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The Role of a Clinical Herbalist

Updated: Dec 3, 2022

How popular is herbal medicine? What is the role of a clinical herbalist? Why work with an herbalist? What education herbalists have? These are some of the questions we will cover to shed some light on this profession.


It is estimated that 80% of the world’s population rely on herbal medicine as part of their healthcare (1). In the United States alone, 20% of the population use herbal products (2) and this percentage is expected to increase as the interest in complementary medicine for disease prevention increases. Herbal medicine has existed since the beginning of time with written records dated over 5,000 years old. In fact, it was the only medicine available for the longest time. Even not that long ago in 1890, 59% of the US Pharmacopeia’s listings were herbal remedies, and it is estimated that one-third to one-half of the current pharmaceuticals derive originally from herbs (2).


What is a clinical herbalist? Clinical herbalists work with medicinal herbs and apply traditional practices and evidenced based research to support well-being (3). In an ideal world, a clinical herbalist would be part of your wellness team. However, in my experience, most doctors are not open to the benefits of herbs because herbal medicine is not included in their education; so they cannot recommend something they don’t understand. Herbalists, on the other hand, belief in a people-centered approach where herbal medicine is complementary to allopathic medicine for the most benefit to the client.


In the United States, herbalists by law cannot diagnose, treat, cure, or prevent any disease. There is no license for herbalists and we cannot make health claims in anything we do so there is a fine line to what we can offer to our clients.


The American Herbalist Guild is the only peer-review organization in the United States for professional herbalists specializing in the medicinal use of plants (3). It was created to try to fill that regulatory gap and protect these professionals by providing standards of education and experience and offering a “Registered” status to those herbalists who pass a comprehensive examination. Although, in my experience there are many great herbalists out there that do not have a “Registered” status or are not seeking one. And, I don’t debate some grandmas are amazing herbalists as well!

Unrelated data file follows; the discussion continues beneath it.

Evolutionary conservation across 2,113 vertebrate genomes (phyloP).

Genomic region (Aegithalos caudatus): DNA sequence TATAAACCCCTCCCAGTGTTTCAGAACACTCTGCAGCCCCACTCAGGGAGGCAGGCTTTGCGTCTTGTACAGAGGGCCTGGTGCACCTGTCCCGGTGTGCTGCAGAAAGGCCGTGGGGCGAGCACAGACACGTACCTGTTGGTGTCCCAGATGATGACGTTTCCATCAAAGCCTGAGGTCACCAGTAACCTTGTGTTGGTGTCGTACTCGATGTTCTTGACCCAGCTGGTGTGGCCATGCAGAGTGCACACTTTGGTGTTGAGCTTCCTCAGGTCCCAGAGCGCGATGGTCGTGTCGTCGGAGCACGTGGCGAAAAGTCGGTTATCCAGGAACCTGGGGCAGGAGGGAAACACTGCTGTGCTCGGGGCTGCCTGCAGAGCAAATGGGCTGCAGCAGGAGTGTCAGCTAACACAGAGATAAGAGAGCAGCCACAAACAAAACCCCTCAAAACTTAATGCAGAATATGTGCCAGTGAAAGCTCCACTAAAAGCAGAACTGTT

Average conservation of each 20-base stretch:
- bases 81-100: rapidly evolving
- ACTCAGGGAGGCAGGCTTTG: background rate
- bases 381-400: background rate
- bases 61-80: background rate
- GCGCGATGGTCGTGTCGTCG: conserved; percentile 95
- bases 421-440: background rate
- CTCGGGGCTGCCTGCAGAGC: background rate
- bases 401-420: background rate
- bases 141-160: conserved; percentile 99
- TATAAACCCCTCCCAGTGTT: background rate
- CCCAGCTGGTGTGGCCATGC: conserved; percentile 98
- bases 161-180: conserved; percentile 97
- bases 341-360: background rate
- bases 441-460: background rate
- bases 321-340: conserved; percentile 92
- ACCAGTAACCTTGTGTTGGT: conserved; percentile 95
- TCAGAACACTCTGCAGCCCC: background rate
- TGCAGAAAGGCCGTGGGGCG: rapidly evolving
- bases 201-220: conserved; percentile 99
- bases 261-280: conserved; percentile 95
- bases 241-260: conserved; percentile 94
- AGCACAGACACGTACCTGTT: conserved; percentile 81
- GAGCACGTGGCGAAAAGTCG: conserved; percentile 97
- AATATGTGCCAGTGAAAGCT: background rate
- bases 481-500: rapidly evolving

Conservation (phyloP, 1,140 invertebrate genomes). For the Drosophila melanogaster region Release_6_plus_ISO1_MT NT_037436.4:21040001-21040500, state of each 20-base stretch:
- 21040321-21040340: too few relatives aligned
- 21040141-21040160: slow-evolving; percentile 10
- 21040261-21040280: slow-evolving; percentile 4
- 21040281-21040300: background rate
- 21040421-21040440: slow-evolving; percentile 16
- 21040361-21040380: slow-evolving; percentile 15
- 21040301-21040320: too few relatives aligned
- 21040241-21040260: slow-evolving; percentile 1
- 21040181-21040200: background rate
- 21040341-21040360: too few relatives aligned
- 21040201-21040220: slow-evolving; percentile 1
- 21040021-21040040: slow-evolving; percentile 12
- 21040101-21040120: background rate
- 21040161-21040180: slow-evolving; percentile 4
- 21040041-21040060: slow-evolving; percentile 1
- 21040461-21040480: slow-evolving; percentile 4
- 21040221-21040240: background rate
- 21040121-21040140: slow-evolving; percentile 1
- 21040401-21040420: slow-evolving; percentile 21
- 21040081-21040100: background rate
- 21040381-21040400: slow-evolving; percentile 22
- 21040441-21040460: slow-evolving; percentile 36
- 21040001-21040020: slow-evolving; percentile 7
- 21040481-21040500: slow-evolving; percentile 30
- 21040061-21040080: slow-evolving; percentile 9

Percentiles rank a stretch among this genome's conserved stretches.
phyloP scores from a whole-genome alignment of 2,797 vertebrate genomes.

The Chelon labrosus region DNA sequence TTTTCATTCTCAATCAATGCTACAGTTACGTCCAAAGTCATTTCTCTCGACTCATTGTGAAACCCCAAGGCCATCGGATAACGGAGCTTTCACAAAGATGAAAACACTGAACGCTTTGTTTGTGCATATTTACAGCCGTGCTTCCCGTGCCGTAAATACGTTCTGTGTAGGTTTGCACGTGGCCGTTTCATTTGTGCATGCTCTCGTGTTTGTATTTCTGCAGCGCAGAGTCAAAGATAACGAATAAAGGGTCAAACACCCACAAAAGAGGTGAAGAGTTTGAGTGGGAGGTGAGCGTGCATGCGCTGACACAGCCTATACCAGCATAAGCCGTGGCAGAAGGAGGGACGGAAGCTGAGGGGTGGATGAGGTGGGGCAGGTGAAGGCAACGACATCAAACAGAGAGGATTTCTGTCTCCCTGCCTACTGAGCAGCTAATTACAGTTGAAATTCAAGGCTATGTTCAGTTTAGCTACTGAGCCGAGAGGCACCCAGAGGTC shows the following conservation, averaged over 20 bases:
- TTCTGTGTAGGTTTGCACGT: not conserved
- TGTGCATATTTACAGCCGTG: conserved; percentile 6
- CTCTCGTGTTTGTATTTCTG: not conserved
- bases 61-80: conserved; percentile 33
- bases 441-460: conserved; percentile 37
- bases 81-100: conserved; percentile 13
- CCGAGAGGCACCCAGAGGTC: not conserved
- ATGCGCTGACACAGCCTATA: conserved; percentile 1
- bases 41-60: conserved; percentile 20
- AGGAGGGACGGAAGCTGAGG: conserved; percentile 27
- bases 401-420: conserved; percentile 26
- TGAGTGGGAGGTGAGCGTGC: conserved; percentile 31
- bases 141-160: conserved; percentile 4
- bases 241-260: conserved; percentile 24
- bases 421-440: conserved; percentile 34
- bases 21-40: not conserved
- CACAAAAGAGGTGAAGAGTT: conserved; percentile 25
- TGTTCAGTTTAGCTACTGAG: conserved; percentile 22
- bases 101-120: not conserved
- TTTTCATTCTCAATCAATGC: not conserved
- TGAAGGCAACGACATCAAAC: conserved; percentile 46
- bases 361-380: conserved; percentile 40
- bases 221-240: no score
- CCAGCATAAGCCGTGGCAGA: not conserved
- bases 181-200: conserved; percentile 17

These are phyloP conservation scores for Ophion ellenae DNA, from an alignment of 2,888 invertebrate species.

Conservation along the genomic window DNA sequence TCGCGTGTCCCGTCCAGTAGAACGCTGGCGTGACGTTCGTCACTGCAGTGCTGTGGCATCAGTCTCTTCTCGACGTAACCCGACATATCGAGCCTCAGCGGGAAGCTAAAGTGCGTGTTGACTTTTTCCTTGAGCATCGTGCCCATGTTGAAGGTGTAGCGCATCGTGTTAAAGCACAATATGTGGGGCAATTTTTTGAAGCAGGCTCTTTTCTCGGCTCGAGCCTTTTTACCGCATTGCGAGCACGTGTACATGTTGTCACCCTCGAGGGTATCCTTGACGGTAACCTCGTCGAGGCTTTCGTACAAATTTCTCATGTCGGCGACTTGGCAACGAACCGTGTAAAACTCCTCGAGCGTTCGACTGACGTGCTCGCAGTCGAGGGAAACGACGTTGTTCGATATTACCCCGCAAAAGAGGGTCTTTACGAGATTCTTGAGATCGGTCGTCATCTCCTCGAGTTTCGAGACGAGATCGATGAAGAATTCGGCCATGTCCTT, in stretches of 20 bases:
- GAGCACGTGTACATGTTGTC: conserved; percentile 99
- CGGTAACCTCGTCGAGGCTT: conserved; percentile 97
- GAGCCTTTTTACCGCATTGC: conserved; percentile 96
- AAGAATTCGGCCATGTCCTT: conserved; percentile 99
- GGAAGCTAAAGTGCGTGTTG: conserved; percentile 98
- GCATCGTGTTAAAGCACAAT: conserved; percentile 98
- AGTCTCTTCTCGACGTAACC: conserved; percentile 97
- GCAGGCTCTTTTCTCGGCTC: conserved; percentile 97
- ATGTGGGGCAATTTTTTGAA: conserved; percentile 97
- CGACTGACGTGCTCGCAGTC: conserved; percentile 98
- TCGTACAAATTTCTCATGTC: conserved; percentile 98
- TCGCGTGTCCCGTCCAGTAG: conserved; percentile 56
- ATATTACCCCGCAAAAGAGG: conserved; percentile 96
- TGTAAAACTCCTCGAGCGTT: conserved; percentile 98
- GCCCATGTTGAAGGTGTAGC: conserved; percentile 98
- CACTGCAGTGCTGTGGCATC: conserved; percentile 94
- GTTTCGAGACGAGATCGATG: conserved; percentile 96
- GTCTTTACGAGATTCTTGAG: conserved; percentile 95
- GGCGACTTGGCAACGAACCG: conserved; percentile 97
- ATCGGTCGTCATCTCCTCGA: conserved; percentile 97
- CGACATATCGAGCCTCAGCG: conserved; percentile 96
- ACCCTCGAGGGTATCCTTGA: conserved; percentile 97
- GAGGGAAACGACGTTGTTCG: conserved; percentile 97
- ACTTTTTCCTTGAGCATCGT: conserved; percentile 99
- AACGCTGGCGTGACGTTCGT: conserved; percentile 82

All herbalists are not trained the same but most bring specific traditions to their practice such as Traditional Chinese Medicine, Ayurveda, Western Herbalism, and many other wonderful folkloric and indigenous traditions. Training varies from schools, apprenticeships to self-study. Education includes the traditional use of herbs, anatomy and physiology, nutrition, botany, and determining the herbs to support each individual client (3). So, finding the right herbalist for you is a matter of preference and identifying who you believe offers what you are looking for.


Herbalist don’t have the tools doctors have to order technologically advanced tests and imaging; and doctors are pretty darn good at saving lives with innovative procedures. I wish we could collaborate more with doctors to have access to specific tests to help us see what the naked eye can’t see. However, herbalists have other tools that conventional medicine does not offer. We work to bring the body back to balance by considering the body’s constitution, employing the correct herbs’ energetics and chemical compounds, and incorporating other natural modalities as necessary such as magnets, ear seeding, Korean hand therapy, moxa, breathing exercises, compresses and poultices to name a few. These are gentle yet effective techniques that effect a beneficial change in well-being.


Furthermore, herbalists are not meant to be confused or replace the role and service of nutritionists, dietitians, mental health counselors, psychologists, physicians and any other medical professional. In the contrary, the offering of herbalists is by nature holistic, encompassing body, mind, and spirit. Reason we usually recommend lifestyle changes and food (not diet) recommendations from an energetics point of view, that we believe will create a significant impact in the lives of our clients. We believe that we are what we eat as Hippocrates said: “Let food be thy medicine and medicine be thy food”, and that habits and emotions that we often experience can influence dis-ease.


Are you interested in working with a clinical herbalist? I offer free 15 minutes consultations to see if I am the right fit for you.


Phone: 239-688-4585 (Call/Text)



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